11. But Questlove did not executive produce Voodoo.

EMI

“No!” Questlove shouted, clearing up a common misunderstanding.

12. Voodoo opener “Playa Playa” was originally written for the Space Jam soundtrack, but didn’t end up making the cut.

Atlantic Records

That’s why there are so many basketball references in it.

13. D’Angelo doesn’t want to talk about that big GQ profile.

GQ / Via gq.com

D’Angelo did his first photo shoot in a decade in 2012, for GQ. The accompanying profile, written by Amy Wallace, covered D’Angelo’s stints in rehab, weight gain, and the fear that’s possibly held up his mysterious third album. Questlove mentioned that album — which he said was 99% done a year ago — during the lecture, at the very end, and then the conversation was over. But none of the other big GQ talking points were brought up.

“It’s very unusual for people to have any mystery left,” lecture moderator Nelson George said. D responded, “I agree.” Later, he said, “I’ve kind of put myself in a bubble.”

14. But he’s happy to give props to musicians he respects. His favorite hip-hop producers are J Dilla, DJ Premier, and Marly Marl.

Scott Gries / Getty

Scott Gries / Getty

 

15. And he loves The Beatles.

Hulton Archive / Getty

“To be able to fit all of that vision into a pop song or a 12-bar blues, that is the challenge. And they were the best at it.”

16. And he knows Sly Stone is using Auto-Tune these days.

Central Press / Getty

“He’s fucking with the Auto-Tune shit,” D’Angelo said of the 71-year-old legend, whom he spent time with in the studio recently.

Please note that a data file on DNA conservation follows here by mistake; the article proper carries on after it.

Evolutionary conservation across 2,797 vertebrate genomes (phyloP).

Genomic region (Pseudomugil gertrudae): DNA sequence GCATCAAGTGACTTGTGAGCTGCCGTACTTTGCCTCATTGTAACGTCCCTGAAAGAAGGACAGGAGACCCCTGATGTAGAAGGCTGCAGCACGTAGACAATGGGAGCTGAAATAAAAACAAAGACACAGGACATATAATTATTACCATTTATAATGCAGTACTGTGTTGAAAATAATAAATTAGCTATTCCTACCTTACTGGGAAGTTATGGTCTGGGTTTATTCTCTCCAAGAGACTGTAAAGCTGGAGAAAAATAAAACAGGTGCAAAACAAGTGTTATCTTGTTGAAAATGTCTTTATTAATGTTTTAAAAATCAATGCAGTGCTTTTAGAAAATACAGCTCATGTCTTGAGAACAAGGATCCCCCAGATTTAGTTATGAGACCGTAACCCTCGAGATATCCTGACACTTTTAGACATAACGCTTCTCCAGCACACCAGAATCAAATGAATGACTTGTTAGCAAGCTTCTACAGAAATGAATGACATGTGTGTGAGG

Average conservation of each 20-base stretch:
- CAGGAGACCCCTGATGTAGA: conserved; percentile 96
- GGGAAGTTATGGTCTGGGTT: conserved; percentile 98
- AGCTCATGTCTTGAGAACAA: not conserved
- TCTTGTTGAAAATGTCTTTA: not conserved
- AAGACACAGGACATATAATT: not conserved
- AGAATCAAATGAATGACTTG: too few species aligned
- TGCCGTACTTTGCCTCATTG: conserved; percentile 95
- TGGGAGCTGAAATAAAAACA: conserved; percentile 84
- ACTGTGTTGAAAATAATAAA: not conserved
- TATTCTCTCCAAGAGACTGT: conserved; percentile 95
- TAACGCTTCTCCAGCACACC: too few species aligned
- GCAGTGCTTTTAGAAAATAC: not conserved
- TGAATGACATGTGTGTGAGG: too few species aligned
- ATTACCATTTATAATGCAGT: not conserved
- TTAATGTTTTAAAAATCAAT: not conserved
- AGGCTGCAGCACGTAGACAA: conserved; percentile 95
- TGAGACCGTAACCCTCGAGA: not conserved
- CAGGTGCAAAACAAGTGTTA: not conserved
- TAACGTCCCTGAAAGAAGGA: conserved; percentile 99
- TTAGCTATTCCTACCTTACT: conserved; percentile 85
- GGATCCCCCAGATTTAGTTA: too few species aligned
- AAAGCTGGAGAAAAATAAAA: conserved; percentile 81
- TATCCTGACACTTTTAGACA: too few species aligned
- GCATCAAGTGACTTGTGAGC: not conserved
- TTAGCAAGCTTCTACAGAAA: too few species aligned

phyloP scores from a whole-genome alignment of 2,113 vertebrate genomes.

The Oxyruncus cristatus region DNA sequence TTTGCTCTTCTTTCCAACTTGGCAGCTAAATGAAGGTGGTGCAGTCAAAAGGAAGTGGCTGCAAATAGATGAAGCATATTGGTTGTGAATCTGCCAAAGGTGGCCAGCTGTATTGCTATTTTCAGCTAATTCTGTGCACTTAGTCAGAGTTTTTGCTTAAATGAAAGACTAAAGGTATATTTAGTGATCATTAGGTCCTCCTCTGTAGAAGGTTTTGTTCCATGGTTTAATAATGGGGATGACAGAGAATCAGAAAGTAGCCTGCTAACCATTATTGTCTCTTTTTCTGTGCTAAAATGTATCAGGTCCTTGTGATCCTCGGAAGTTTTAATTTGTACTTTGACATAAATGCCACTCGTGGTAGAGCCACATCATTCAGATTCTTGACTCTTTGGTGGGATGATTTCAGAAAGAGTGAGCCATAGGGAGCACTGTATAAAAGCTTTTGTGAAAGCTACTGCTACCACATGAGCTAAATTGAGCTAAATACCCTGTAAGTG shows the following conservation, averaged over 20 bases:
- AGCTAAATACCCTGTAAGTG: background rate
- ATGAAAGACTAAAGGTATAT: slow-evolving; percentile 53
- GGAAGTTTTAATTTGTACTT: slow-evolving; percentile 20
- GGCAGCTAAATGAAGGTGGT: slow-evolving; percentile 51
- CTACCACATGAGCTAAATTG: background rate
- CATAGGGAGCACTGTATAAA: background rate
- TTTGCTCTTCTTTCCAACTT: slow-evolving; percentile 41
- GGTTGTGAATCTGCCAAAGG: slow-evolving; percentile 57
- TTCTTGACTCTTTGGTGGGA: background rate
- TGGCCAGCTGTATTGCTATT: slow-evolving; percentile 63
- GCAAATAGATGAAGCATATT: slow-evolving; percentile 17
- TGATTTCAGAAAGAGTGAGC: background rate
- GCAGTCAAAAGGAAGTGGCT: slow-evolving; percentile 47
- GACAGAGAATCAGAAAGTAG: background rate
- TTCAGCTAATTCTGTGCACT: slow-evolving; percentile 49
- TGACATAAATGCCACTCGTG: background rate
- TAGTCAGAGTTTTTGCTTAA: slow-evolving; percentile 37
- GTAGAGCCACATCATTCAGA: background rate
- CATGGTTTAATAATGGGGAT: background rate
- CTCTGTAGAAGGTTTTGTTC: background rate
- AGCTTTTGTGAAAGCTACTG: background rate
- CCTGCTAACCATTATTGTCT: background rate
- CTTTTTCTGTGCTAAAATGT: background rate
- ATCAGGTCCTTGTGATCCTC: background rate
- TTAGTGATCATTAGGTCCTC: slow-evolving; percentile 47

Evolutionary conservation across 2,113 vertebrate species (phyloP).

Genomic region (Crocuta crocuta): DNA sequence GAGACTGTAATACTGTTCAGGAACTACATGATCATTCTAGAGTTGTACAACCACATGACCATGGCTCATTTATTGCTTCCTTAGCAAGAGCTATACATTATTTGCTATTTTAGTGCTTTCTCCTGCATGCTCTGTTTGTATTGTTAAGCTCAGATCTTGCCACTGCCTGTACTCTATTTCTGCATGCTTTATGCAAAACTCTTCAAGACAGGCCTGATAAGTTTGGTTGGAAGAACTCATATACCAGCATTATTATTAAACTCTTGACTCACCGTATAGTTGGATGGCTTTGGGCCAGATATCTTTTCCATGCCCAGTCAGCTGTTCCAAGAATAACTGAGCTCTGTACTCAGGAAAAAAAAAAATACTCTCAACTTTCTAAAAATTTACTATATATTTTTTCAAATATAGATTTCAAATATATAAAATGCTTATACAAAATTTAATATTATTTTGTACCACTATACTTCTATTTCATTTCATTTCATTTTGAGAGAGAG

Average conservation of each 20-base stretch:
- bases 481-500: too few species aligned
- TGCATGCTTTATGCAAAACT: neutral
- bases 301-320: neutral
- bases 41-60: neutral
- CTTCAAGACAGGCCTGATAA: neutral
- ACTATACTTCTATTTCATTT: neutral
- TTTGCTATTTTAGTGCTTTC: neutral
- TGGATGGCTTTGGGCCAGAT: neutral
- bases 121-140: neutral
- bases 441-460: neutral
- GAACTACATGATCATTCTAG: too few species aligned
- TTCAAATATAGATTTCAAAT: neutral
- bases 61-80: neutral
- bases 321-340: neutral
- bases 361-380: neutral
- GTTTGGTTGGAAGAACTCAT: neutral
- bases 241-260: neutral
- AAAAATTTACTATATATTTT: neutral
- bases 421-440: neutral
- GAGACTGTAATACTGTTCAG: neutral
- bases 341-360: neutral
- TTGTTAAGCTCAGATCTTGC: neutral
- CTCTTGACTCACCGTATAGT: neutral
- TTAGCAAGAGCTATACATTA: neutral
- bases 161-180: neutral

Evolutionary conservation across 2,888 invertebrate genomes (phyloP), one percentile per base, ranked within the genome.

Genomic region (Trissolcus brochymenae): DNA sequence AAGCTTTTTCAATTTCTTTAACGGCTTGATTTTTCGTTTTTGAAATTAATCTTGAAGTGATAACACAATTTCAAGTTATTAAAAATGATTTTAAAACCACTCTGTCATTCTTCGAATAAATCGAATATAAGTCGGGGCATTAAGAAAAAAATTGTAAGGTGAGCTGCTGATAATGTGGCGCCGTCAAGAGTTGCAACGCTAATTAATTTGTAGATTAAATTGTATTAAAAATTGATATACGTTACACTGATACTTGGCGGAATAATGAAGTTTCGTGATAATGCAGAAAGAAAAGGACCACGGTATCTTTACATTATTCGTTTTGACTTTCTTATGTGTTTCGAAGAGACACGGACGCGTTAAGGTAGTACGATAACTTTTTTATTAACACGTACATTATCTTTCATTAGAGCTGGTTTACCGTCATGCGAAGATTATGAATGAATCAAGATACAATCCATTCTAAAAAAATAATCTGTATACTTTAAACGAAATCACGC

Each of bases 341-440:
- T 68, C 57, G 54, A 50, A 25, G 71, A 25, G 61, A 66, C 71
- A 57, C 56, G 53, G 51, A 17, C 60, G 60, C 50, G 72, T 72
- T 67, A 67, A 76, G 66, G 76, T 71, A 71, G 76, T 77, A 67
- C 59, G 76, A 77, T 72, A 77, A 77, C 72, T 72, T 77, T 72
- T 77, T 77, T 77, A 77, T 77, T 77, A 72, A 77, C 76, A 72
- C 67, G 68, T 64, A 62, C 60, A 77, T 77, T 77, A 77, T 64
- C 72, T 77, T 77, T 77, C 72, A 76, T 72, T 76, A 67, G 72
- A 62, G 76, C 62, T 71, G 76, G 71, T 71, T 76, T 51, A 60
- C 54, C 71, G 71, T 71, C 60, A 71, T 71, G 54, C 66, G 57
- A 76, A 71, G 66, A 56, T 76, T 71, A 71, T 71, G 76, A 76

17. Not all rules apply to D’Angelo.

Thinkstock

Over the course of the evening, D’angelo was allowed to ignore New York City’s indoor smoking ban. He lit about four cigarettes onstage, ashing into an Altoids tin.

18. And these days, D’Angelo records his vocals in a cave-like teepee.

Thinkstock

His extra-intimate vocal booth is made from a black tarp. Inside, there’s a humidifier and ashtray. “I’m just tryna go deep, deep in the onion,” D’Angelo explained.

19. If D’Angelo wasn’t a musician, he might be a pastor.

Kevin Winter / Getty

D’angelo’s father led a Pentecostal church, and people at home in Virginia have forecasted that he’ll someday “take the Al Green route.” But D’Angelo says that may never happen, because music is all the church he needs. “The stage is my pulpit… that’s my ministry.”

20. Right now, he’s even got a secret gospel quartet group.

They performed at a church somewhere “way up in the woods” last year. They played a song by the Pilgrim Jubilees, which the crowd loved, and ended with a cover of Fishbone’s “Properties of Propaganda,” which the crowd sat down for.

21. Ultimately, D’Angelo said he doesn’t make Christian, neo-soul, or funk rock. He makes black music.

Via Drew Gurian / Red Bull Content Pool

At the end of the evening, after discussing the changing audience for his live show and his new band’s heavy rock sound, he laid it plain: “I do black music. I make black music.”